“Your will be done on earth”

Our Savior taught us to pray that the Father’s will would be done on earth as it is in heaven.

What does that mean? Does it not, presumably, refer to the spiritual world? Yet God’s will is not being done in the spiritual realm anymore than it is in our earthly, physical realm—after all, there appears to be a widespread, ongoing rebellion of spiritual forces that are not willing to submit to the sovereignty of our Creator. So what kind of sense does it make for us to pray that God’s will be done on earth as it is in heaven?

To decipher this conundrum it may be helpful to ask ourselves, What is the difference between the physical realm (approximately represented by earth in Jesus’ prayer) and the spiritual realm (approximately defined as heaven in Jesus’ prayer)? A major difference is that on earth God delegated to his creatures, human beings, a certain level of sovereign authority (cf. Genesis 1:26-28, 2:19-20, also Revelation 5:10, 20:6, 22:5; cf. also Psalm 8 and Hebrews 2:5-10). There is no indication that, in the spiritual realm (“in heaven”), sovereignty has been assigned to any other creature—God retains sole sovereignty in that dimension. On earth, however, in an incredible tour de force that has had mind-bending consequences for all of history, the Creator of all things assigned one of his creatures—Homo sapiens—to exercise sovereignty. One consequence of that momentous decision was that it required a human being, Jesus of Nazareth, to wrest back the scepter from the evil spiritual powers to whom humans ceded their authority. The price that the man Jesus paid to accomplish that transfer of power—his own suffering and death—is to be proclaimed throughout creation for all time, in praise to our Creator and to the One who willingly shed his blood in order to regain human sovereignty over this planet.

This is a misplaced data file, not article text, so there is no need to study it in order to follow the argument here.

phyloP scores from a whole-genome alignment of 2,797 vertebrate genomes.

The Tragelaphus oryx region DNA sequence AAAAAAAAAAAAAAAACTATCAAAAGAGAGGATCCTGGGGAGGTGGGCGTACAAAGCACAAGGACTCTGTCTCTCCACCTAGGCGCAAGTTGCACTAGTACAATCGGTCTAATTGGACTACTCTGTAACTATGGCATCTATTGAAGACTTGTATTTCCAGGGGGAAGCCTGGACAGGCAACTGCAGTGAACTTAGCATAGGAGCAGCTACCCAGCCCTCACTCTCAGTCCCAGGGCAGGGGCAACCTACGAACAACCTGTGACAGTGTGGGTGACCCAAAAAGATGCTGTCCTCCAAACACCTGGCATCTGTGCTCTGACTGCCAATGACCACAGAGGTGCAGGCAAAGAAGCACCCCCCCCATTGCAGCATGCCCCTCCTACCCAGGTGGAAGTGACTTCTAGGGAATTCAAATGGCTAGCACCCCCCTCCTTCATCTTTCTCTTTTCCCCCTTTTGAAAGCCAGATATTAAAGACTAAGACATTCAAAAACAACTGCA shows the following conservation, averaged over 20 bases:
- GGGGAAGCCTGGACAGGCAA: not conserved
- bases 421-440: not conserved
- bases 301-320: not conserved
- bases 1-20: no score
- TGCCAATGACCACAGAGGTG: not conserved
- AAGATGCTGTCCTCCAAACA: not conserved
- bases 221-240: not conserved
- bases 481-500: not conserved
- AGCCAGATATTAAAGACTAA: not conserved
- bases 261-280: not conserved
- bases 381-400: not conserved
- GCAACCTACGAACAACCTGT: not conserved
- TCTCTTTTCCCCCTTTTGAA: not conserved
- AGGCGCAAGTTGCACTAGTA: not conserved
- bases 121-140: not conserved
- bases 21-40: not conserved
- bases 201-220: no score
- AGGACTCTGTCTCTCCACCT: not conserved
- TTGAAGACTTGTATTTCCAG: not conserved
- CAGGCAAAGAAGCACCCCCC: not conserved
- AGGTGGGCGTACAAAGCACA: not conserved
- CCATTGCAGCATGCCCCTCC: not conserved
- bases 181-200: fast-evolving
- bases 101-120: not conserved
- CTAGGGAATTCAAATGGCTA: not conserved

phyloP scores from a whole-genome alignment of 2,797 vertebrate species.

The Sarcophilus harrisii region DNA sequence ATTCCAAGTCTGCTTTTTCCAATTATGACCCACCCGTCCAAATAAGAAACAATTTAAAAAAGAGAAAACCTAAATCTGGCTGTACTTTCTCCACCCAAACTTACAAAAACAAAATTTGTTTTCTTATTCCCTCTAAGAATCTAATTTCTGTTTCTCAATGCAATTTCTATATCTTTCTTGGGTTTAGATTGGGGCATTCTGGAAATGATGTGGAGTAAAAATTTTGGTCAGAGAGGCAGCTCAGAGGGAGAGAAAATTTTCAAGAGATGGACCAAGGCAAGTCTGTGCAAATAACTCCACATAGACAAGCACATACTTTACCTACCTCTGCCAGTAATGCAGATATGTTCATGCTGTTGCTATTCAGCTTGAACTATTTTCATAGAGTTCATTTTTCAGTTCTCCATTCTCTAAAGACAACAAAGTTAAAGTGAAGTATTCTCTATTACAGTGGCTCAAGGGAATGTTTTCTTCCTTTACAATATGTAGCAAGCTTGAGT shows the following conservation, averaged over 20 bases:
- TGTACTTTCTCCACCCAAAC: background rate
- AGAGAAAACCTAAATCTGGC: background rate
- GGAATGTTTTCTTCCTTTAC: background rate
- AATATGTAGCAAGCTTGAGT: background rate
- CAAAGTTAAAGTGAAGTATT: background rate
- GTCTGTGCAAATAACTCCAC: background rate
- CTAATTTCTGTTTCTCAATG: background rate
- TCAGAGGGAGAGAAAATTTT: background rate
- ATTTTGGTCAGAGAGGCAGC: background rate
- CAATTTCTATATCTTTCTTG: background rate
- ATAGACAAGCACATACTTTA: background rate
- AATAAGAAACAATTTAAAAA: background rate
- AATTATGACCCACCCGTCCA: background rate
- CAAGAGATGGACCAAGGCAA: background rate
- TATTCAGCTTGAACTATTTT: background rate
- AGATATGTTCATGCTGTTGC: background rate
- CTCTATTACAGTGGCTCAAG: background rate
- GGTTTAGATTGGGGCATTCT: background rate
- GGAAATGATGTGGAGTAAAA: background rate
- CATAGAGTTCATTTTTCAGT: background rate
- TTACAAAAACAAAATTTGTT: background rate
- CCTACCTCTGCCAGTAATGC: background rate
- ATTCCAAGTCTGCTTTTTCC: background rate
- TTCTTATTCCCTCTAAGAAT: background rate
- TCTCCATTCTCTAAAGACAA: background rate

The significance of human sovereignty in this world is intimated in Jesus’ model prayer. God’s intentions will ultimately and unambiguously be accomplished “in heaven” (although for the time being there is still rebellion there), because God is in fact the only Sovereign in the spiritual realm. There was no delegation of authority. The situation on earth is different. God is overall Sovereign, but long ago he shared his sovereignty with human beings!


What is a human being, that you pay attention to him, or a son of a human (ben adam ‎ בֶן־אָ֜דָ֗ם) that you attend to him? You have made him a little lower than God  (וַתְּחַסְּרֵ֣הוּ מְּ֭עַט מֵאֱלֹהִ֑ים) and you have crowned him with glory and honor. You have made him sovereign over what you have made, and you have placed everything under his feet.  —Psalm 8:4-6, trans. BCM


The Father’s will cannot be done on earth, according to my understanding of scripture, until human beings say it should be so! That’s why it is so important that we humans pray for God’s will to be done on earth. His is the only will that ultimately counts in the spiritual realm (i.e., in heaven); but in this dimension of creation, that is, on earth, he has ceded a certain amount of authority to human beings. It is our choice. The good news is that the ultimate human being, Jesus of Nazareth, has already made his choice that the Father’s will be done here as it is in the spiritual realm, and therefore we can rest assured that, in the end, God will hold sway over the entire universe (see I Corinthians 15:24-26). But in the meantime, in the midst of the spiritual battle for this planet between God’s forces and the forces of evil, we human beings have an incredibly significant part to play as we proclaim, in the authority that we were given at the beginning of creation, “Yahweh’s will is to be done here! We bow our knees to him! Let all that is within us, let all that is in creation, proclaim that Yahweh God is sovereign, and specifically that Yahweh God is sovereign on earth! Praise him!”